Gusto is very much in that 40-50-year-old demographic, and so viewers can expect the best of British drama, documentaries, food content and powerful movies. Rush is broader, slightly leaning on the male focus, 25-50-year-old target, positioned as a companion channel to Bravo and the type of content that’s going to be on there. Your action, adrenaline-filled, adventure formats, motoring formats and so on. It’s going to be a lot of action and excitement.”

So, what’s informed Discovery’s decision in terms of that 70 percent increase in local production? Kyne simply says the need for diversity of content. At the same time wanting to align this content with what is commercially attractive to advertisers. So, a balancing act between content Kiwis have seen before and formats unfamiliar to them.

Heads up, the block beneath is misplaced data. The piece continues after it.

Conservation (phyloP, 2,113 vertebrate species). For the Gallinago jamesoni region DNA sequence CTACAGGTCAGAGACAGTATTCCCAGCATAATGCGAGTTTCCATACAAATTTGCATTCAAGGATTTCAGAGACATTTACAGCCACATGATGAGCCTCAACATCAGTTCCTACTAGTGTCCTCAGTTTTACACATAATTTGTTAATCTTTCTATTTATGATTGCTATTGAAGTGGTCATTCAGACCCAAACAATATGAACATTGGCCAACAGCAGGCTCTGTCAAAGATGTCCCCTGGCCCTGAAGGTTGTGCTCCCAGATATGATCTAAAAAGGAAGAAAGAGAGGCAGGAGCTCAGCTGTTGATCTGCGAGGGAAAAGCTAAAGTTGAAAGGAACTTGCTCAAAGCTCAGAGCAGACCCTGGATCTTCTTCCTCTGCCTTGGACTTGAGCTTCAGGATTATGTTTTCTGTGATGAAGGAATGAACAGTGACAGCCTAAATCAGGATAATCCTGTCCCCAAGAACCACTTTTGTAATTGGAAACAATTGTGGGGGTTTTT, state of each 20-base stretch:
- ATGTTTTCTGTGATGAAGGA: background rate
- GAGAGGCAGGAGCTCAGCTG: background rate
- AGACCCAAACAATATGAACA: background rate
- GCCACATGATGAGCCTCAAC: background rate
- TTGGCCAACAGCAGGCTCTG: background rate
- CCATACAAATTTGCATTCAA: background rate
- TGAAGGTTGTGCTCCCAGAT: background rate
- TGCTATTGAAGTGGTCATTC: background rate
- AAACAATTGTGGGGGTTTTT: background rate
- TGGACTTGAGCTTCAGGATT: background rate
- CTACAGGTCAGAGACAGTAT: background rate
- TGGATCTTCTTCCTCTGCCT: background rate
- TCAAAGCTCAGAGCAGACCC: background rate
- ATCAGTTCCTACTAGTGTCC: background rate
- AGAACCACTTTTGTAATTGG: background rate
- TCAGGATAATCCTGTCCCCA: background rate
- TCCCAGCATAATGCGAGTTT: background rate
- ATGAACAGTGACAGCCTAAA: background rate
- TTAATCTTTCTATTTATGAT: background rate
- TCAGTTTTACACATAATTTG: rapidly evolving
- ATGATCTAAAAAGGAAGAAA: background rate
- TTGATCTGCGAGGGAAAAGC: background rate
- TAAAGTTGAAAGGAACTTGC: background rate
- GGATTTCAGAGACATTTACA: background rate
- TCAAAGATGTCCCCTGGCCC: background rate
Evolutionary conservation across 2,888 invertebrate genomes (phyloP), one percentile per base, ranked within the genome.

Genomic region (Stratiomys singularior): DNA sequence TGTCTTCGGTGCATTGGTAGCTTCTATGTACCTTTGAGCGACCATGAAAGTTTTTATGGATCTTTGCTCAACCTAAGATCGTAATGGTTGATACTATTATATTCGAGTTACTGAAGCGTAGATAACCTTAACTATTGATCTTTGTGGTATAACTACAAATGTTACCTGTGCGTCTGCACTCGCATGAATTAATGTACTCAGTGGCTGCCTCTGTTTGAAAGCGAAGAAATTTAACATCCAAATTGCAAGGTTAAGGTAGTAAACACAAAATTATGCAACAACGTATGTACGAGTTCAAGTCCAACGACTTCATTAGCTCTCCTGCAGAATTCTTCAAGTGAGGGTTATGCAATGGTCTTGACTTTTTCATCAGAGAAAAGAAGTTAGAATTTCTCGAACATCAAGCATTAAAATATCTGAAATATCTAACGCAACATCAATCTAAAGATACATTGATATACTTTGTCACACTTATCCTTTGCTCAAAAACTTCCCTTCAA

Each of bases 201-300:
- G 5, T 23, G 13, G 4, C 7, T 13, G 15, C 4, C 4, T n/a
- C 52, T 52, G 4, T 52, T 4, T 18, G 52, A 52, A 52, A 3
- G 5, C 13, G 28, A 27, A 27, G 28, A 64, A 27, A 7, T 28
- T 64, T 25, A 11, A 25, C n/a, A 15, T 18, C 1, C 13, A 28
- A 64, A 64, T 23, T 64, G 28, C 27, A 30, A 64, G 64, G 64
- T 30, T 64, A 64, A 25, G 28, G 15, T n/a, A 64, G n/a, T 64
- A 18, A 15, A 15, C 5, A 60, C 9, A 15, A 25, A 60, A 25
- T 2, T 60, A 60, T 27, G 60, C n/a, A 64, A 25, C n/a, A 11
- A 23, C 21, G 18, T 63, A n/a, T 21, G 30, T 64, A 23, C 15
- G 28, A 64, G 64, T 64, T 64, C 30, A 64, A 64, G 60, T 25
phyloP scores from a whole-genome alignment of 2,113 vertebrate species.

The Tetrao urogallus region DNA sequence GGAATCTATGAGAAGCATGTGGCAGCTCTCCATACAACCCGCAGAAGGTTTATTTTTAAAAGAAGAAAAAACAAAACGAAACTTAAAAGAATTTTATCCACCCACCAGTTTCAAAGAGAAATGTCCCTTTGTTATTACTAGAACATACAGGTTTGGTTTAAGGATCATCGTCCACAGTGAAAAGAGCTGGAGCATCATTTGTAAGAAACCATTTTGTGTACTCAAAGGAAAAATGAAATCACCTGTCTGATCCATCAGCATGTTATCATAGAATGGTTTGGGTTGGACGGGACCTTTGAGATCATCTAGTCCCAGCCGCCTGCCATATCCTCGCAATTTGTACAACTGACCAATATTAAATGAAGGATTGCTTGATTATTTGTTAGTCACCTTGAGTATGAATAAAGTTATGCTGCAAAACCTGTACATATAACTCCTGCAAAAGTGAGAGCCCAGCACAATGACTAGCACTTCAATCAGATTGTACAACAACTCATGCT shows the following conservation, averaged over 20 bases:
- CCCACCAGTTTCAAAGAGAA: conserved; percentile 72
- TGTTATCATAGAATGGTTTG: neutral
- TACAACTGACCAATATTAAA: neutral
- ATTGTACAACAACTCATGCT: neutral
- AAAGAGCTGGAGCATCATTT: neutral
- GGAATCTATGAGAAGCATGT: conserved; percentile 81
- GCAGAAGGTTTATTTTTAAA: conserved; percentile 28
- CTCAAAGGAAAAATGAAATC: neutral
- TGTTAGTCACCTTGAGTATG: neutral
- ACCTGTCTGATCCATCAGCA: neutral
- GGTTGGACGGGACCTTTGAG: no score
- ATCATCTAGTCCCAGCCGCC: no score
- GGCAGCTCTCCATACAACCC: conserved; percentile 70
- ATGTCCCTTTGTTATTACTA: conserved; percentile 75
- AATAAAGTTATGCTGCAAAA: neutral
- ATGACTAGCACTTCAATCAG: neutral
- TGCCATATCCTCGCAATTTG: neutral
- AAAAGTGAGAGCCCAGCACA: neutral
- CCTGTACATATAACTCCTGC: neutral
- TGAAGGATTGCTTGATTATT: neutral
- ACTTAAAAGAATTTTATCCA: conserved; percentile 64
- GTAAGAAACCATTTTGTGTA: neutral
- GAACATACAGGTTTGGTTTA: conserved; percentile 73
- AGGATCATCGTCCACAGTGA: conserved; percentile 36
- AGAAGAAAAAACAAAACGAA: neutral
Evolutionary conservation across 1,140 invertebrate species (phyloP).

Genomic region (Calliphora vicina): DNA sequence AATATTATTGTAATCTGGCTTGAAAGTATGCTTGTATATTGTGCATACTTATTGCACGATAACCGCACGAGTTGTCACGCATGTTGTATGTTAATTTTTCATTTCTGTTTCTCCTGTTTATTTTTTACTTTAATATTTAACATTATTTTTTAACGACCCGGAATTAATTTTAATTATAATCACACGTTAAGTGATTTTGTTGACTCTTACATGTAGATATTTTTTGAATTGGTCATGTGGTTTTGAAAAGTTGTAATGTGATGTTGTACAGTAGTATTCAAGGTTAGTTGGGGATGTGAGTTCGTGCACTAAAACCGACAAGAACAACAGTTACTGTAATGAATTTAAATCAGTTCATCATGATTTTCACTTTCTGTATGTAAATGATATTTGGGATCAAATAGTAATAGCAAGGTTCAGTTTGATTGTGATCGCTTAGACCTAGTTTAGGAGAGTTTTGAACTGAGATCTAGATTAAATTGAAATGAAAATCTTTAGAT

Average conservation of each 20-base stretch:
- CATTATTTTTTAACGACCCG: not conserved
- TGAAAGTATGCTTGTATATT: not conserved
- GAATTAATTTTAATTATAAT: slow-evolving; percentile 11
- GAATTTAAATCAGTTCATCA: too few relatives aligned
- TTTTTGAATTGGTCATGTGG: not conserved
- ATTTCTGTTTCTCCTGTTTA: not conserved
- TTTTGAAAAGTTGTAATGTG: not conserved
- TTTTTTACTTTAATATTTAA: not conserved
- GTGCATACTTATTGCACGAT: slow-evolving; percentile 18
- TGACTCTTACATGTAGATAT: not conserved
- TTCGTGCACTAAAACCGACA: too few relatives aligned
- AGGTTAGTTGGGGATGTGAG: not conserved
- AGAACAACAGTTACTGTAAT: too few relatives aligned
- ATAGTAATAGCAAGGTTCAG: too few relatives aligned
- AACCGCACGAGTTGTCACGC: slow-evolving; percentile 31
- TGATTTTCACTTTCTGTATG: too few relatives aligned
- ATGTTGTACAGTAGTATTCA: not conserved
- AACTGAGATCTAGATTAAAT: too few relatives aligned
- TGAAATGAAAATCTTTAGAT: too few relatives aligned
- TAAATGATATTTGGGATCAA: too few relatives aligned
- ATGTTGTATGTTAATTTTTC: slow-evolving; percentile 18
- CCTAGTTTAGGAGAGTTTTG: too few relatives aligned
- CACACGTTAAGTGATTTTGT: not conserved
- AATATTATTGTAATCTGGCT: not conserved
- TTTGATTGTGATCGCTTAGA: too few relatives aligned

“When you think about a channel like Three, it’s a premium general entertainment and news channel. So, content has to be very commercially attractive to work on that channel. When you look at the genres that we talked about today, they range from the traditional favourites, ‘The Block’, ‘Dancing with the Stars’, to bringing back ‘MasterChef NZ’ but also new formats like ‘Track’, which was also really important to us. We wanted to bring formats on screen that New Zealand hasn’t seen before. When I first saw the concept of ‘Track’, I thought it was hugely exciting. We haven’t seen before a format where we have people dropped into beautiful New Zealand landscape, and have to escape.”

To be commerciality successful Kyne says that the broadcaster didn’t want to rely solely on Discovery based formats either. “We felt it was really important that we went out to the production community at large and said, ‘Hey, have you got great ideas that you think are going to work for New Zealand? And can we help you get those stories told on screen?’”